The Heart Knows What the Heart Knows
Old Blues Eyes had it figured out.
Frank Sinatra’s 1956 tune “You Make Me Feel So Young” hits all the right notes. It starts with a blasting horn line underscored with soothing strings and a walking bassline guaranteed to get your fingers snapping. And then Sinatra lends his voice to one of his all-time greats.
It’s about a young man swooning in love for his new lady friend. When he is with her, he’s unstoppable. She gives him the strength to bounce the moon just like a toy balloon. All he wants to do is pick flowers with her and spend every moment together. And it ends with the perfect message: “And even when I’m old and gray, I’m gonna feel the way I do today.”
It’s a wonderful message and hopefully one we’re all lucky enough to feel just once in our lives.
Bells to be Rung and Songs to be Sung
Evidence shows being in love may elevate your heart’s health. It’s more than running through meadows picking lots of forget-me-nots (although this is a good cardiovascular activity). People in committed relationships actually have improved heart health.
A recent study in the Journal of Epidemiology and Community Health followed 620 married fathers and found that those who were in flourishing marriages experienced improvements in several cardiovascular risk factors, including cholesterol and body mass index (BMI). Comparing those in happy relationships to ones that deteriorated over time, happy relationships showed lower rates of high blood pressure. The report suggests several reasons why people in healthy relationships tend to have fewer health issues. It starts with the social support offered by each partner.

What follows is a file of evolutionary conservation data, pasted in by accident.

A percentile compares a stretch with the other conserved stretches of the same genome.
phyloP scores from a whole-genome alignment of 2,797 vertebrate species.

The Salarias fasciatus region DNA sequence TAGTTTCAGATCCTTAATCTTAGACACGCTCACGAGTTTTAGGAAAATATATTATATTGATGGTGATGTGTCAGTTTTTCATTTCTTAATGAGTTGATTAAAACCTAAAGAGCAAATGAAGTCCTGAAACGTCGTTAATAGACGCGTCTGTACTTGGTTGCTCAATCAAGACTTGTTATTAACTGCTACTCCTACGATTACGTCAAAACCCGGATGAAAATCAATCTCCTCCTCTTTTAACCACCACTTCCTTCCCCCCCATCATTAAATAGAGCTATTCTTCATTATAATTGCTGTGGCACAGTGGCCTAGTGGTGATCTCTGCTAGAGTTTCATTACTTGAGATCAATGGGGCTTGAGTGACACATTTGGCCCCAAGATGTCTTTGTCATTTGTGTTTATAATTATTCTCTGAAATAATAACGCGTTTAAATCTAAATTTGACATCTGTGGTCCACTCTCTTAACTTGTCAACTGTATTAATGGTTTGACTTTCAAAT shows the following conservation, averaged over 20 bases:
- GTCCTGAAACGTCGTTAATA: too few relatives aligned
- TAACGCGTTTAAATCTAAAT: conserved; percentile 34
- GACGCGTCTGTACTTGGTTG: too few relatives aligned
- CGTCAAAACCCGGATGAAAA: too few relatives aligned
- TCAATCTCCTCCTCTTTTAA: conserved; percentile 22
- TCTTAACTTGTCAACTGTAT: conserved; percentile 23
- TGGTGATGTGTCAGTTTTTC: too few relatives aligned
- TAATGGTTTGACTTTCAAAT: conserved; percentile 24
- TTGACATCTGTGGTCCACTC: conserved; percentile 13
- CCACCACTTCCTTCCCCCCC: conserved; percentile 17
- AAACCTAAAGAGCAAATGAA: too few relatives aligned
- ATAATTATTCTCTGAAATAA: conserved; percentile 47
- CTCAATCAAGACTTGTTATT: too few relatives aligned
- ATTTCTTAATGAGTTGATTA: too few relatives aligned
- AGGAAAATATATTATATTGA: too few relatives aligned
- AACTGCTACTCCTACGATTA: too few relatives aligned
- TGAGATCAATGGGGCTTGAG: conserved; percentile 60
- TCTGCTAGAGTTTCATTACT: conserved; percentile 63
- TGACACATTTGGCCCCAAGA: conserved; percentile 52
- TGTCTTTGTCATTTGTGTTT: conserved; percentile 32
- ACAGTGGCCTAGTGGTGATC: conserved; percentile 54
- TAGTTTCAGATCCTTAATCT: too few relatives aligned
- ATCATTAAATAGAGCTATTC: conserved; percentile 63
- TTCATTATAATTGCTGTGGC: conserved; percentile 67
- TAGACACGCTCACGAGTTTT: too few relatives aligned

Those in happy relationships encourage the other to take care of themselves, provide care, and cheer on new, healthy behaviors.
Men seem to benefit more from these relationships. The study found that men in happy relationships have better health outcomes, including fewer hospitalizations, fewer severe disease, and less physical pain. The thinking behind this research suggests people who have partners who can share things are more likely to address problems sooner than later. Those in harmful relationships are more likely to produce pro-inflammatory cytokines, which can lead to arthritis, diabetes, and cardiovascular diseases.
Every Time I See You Grin
The better the relationship, the bigger the payoff. Harvard Medical School published an article stating there are biological and behavioral benefits when people stay in long-term, happy relationships. Looking at over 309,000 subjects, they found people in solid relationships were less likely to suffer from “harmful levels of stress, which can adversely affect coronary arteries, gut function, insulin regulations, and the immune system.”
Essentially, the article encourages people to pursue healthy, couple-building activities. When you’re working toward common goals, you’re less likely to develop habits damaging to the relationship. Take care of your partner and they’ll take care of you.
Just as important as fostering a positive relationship is being conscious of the dangers of being in a negative relationship. An article published in the Journal of the American Heart Association suggests that partners who annoy you, demand too much, ignore you, or pressure you to do things you don’t want to do are more likely to develop cardiovascular diseases.
It makes sense. When you’re feeling unvalued or neglected, you’re likely to develop resentment or depression. These stressful life events and other social strains are associated with early indicators of cardiovascular disease. By avoiding harmful relationships, you are mitigating the risk of developing unnecessary stress which can manifest in number of health issues.